Blastocyst Embryo Transfer 10 things IVF Patients should know

The Blastocyst Embryo transfer of the fertilized embryo to a female uterus is one of the important processes in IVF. Blastocyst or embryo is called when an egg is fertilized. Various questions can run through your mind if you are undergoing the IVF process for the first time. It is very natural. You might also be thinking about the procedure and the embryo transfer.

Most people don’t understand the term they will hear from their IVF expert during the process. So, to help you, we have brought the round-up of the top 10 things you need to know about blastocysts – based on the most trusted research.

What is Blastocyst?

A blastocyst is an embryo developed for five to six days after fertilization. It consists of cells forming the trophectoderm that later develop into the placenta, the inner cell mass, and a central cavity filled with fluid or the blastocoel.

The early embryo was transferred on day three of the IVF cycle. But now, it is believed that better-developed embryos, which have reached the blastocyst stage, make an ongoing pregnancy successful.

how Blastocyst Embryo Transfer develops

How Blastocyst Develop?

On day five of fertilization, the blastocyst is formed. Zygote, a single-structure cell, is formed and undergoes a series of cell divisions. The cells are known as blastomeres during the cleavage stage. It undergoes mitosis and cytokinesis simultaneously. These blastomeres form a tight junction that leads to the deformation of the round shape and the formation of mulberry-shaped cluster cells called the morula.

Then the fluid inside the zygote leads to the formation of the blastocyst. As the fluid accumulates inside the zygote, it forms a blastocyst. It consists of two distinctive tissues: the outer trophoblast and inner cell mass.

A healthy blastocyst often begins hatching from its outer shell, called the zona pellucida, between day 5 to day seven after fertilization and is known as hatching. And then, the blastocyst undergoes implantation in the uterus.

Whether should Blastocyst Embryo Transfer is transferred on day three?

Yes, it can transfer, but if you want to get a better outcome, it is better to wait for day five because there are chances that the embryo may not make it to day five if the sperm is not of good quality. At the same time, waiting for day five is more viable for implantation and successful pregnancy. Numerous other studies point to the benefits of blastocyst formation and culture.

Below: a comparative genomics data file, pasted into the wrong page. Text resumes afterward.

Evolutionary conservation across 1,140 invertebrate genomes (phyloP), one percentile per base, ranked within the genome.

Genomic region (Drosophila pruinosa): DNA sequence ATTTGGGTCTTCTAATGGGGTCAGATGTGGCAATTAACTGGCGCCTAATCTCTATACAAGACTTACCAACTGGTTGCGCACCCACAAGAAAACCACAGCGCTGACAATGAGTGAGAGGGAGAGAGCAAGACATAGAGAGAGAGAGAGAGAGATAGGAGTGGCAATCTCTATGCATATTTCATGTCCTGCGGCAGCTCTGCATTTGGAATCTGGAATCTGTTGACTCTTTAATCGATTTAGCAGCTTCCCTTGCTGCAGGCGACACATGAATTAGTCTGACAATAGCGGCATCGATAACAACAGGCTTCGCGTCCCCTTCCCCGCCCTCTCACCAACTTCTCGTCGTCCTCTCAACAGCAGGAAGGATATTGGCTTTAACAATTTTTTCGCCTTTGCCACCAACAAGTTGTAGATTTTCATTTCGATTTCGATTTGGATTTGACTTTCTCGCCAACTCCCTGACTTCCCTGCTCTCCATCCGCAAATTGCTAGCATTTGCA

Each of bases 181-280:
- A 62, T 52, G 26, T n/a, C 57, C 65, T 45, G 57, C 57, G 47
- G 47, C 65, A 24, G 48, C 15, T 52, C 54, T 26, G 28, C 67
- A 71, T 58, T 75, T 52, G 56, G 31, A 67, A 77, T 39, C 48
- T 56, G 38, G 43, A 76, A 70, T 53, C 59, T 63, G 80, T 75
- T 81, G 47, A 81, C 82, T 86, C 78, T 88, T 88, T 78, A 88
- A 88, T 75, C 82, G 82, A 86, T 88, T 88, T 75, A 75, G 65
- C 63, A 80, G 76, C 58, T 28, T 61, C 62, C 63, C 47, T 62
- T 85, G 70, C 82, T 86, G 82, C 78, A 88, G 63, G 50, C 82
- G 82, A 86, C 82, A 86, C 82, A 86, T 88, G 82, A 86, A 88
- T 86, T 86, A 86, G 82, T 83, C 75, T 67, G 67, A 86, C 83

4. What are the other Advantages of Blastocyst Embryo Transfer for IVF?

Blastocyst makes the thing easy for implantation and getting successful pregnancy. It requires optimal laboratory conditions.

The Blastocyst Embryo Transfer implantation process begins about three days later after the formation of the blastocyst and hatching out of the embryonic shell. So, it increases the chance of getting a healthy blastocyst.

Also, transferring the embryo on day five to the uterus is more receptive to the arriving embryo because in natural conception also, it is at the same time.

Some couples require pre-implantation genetic screening (PGS) or pre-implantation genetic diagnosis (PGD). For them, blastocyst culture is required as embryo biopsy is recommended to be done in the blastocyst stage rather than on Day2/3 embryos.

5. Why do not all IVF Patient use Blastocyst?

Every patient is different and has a different problem. So, there can be many reasons for not using blastocyst for all IVF patients, such as their age, treatment choice, medical history, egg and sperm quality, or the clinic may feel it’s better to transfer a younger embryo.

6. Whether Blastocyst leads to more IVF pregnancy?

Researchers say that live birth rates after blastocyst embryo transfer are higher than early transfer. It significantly boosts clinical pregnancy and lives birth rates.

7. What are the Benefits of going with blastocyst?

Transferring the embryo on day 2 or 3 does not have the capacity to become a high-quality blastocyst and to make your pregnancy viable. We also do not have a method to determine which embryo will be viable for the long term and which are not.

But by culturing embryos to day 5, we have an option to choose the most competent embryos for transfer and can have high pregnancy success rate even with fewer embryos transferred. The risk of multiple pregnancies is also reduced through blastocyst.

8. Whether is there any drawback with blastocyst embryo transfers?

No, there is no drawback with blastocyst embryo transfers. It is best to get to day five to know the quality of the embryo. You can choose the best one to transfer and one or two good ones to freeze.

Many IVF patients often overlook the importance of freezing embryos. Freezing of embryos will be helpful for a second attempt. Frozen embryo transfer is successful as fresh ones, especially for those using blastocyst. Freezing of embryos is important because patients are generally in the age group where the implantation rate is slightly lower.

9. Who can Benefit from Blastocyst Culture?

A blastocyst is advised for the following patients:

  • It can be beneficial for patients with multiple failed IVF.

Patients with a history of failed IVF with day 2 or 3 embryo transfer can yield more information related to embryo growth and help improve the pregnancy rate.

  • To eliminate multiple pregnancies.

 Blastocyst culture allows the possibility of transferring the single best embryo, thereby reducing the chance of multiple pregnancies.

10. Are there chances of getting twins in single Blastocyst Embryo Transfer?

There are chances of getting twins, even a single blastocyst transfer. Because it can easily split more easily than younger embryos, especially the good quality ones; however, it is not very common.

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